To store cucumbers in the refrigerator for longer, wash and dry them well, and put them in a ziplock bag and keep a corner open (to allow some airflow in). Add a few paper towels to absorb excess moisture
Once the greens are trimmed off, all you have to do to keep the carrots crisp and fresh is put them in a container of water and store in the refrigerator! Whole carrots stay nice and crunchy in their cold water bath, and this is also a great way to store packaged baby carrots. If the water starts to look cloudy, just swap it out with fresh water as needed. Stored this way, carrots have lasted weeks
Partially-eaten peppers will last longer by storing them in a sealed container with the seeds and stems still attached. For cut Bell Peppers, store them in a sealed container or plastic bag with a paper towel to absorb excess moisture. Keep them in your crisper drawer
To store zucchini in the fridge, keep the squash whole, dry and unwashed. Store them in a plastic or paper bag with one end open to encourage air circulation, and pop them in the refrigerator crisper drawer. They’ll keep there for 1 to 2 weeks, though you’ll probably see the skin start to shrivel over time.
Whole onions and shallots (and potatoes) are best stored in a cool, dry, dark and well-ventilated room. Ideal places include the pantry, cellar, basement or garage. (a cardboard box houses ours)
Peeled onions can be stored in the fridge for 10–14 days, while sliced or cut onions can be refrigerated for 7–10 days
Raw ground meats and poultry packed at the counter should be cooked in 2 days, and roasts, steaks, and chops should be cooked in five days. Prepackaged meats and poultry come with a ‘best by’ date. They will last longer if you freeze them right away.
To defrost meats & poultry safely, either let them thaw in the refrigerator for a day/two, or place them in a sealed ziplock bag and submerge them in a large bowl with cold water. Swap the water out every 30min. until the meat has thawed completely and cook with it right away.
Packaged deli meats can be stored in the refrigerator for 2 weeks before opening. After opening a package of deli meats or buying sliced deli meats at a deli, you can refrigerate them for 3 to 5 days. Keep your refrigerator at 40 ° F / 4.4 °C or less).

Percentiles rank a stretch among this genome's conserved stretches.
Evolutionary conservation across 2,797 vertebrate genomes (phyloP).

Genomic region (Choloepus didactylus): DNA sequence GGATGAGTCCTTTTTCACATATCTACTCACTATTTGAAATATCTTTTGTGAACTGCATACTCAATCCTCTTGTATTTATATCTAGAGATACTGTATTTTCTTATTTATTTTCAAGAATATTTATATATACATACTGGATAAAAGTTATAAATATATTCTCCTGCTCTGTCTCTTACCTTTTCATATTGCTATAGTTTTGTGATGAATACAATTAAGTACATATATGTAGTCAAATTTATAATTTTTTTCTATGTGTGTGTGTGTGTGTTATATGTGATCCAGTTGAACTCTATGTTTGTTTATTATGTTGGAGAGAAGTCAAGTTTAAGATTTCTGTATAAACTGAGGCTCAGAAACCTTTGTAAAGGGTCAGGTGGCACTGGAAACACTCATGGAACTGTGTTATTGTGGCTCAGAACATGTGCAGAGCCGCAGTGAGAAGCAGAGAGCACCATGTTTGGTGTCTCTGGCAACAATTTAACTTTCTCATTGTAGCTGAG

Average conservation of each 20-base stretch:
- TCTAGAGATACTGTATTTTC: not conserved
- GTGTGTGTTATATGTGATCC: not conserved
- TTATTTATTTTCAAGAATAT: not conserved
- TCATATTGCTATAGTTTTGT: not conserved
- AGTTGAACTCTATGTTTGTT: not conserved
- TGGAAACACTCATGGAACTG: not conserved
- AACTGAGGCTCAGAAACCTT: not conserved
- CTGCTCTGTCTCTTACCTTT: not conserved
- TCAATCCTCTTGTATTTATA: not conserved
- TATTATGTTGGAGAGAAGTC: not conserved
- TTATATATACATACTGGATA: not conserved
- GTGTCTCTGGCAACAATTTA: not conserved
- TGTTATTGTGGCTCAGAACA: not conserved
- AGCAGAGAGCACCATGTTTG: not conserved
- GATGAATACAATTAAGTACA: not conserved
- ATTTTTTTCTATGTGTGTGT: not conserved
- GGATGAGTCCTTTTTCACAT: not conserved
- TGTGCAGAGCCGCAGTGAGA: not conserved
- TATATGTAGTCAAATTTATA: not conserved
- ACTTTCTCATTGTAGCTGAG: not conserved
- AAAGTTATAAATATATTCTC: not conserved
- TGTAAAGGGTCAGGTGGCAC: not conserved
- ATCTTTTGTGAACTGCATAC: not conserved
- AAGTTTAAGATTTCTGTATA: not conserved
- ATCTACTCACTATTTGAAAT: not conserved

Bread actually goes stale faster in the refrigerator than it does at room temperature. The best way to keep bread at its best is to keep it at room temperature for a day or two, then slice it, wrap it up and freeze it for longer-term storage. When you thaw it and heat it up, it will taste freshly baked again.
Freeze Your Cheese for Later. The easiest way to prevent cheese from spoiling before you can use it up is to freeze it. … Shred the cheese, place it in an airtight, resealable plastic freezer bag, and freeze it for up to three months. (Or just put the store-bought bag of shredded cheese directly into the freezer.)
To freeze butter, place it inside a heavy-duty freezer bag.
Frozen salted butter will keep at best quality for up to 12 months, unsalted butter will stay at best quality for about 6 months.
To thaw frozen butter quickly, defrost the butter in the microwave in short (10-second) bursts at a low temperature until softened. Or grate frozen butter using the large holes of a cheese grater; it will thaw quickly.
If you’re not in a hurry, you can thaw frozen butter in the refrigerator; it will take about 6 to 7 hours for a pound of butter. You can also submerge the butter (in a tightly sealed plastic bag) in cold water; it will thaw in about half an hour to an hour.
QUESTION: Have you discovered new ways to extend the life of some of your favorite foods? How are you shopping differently these days?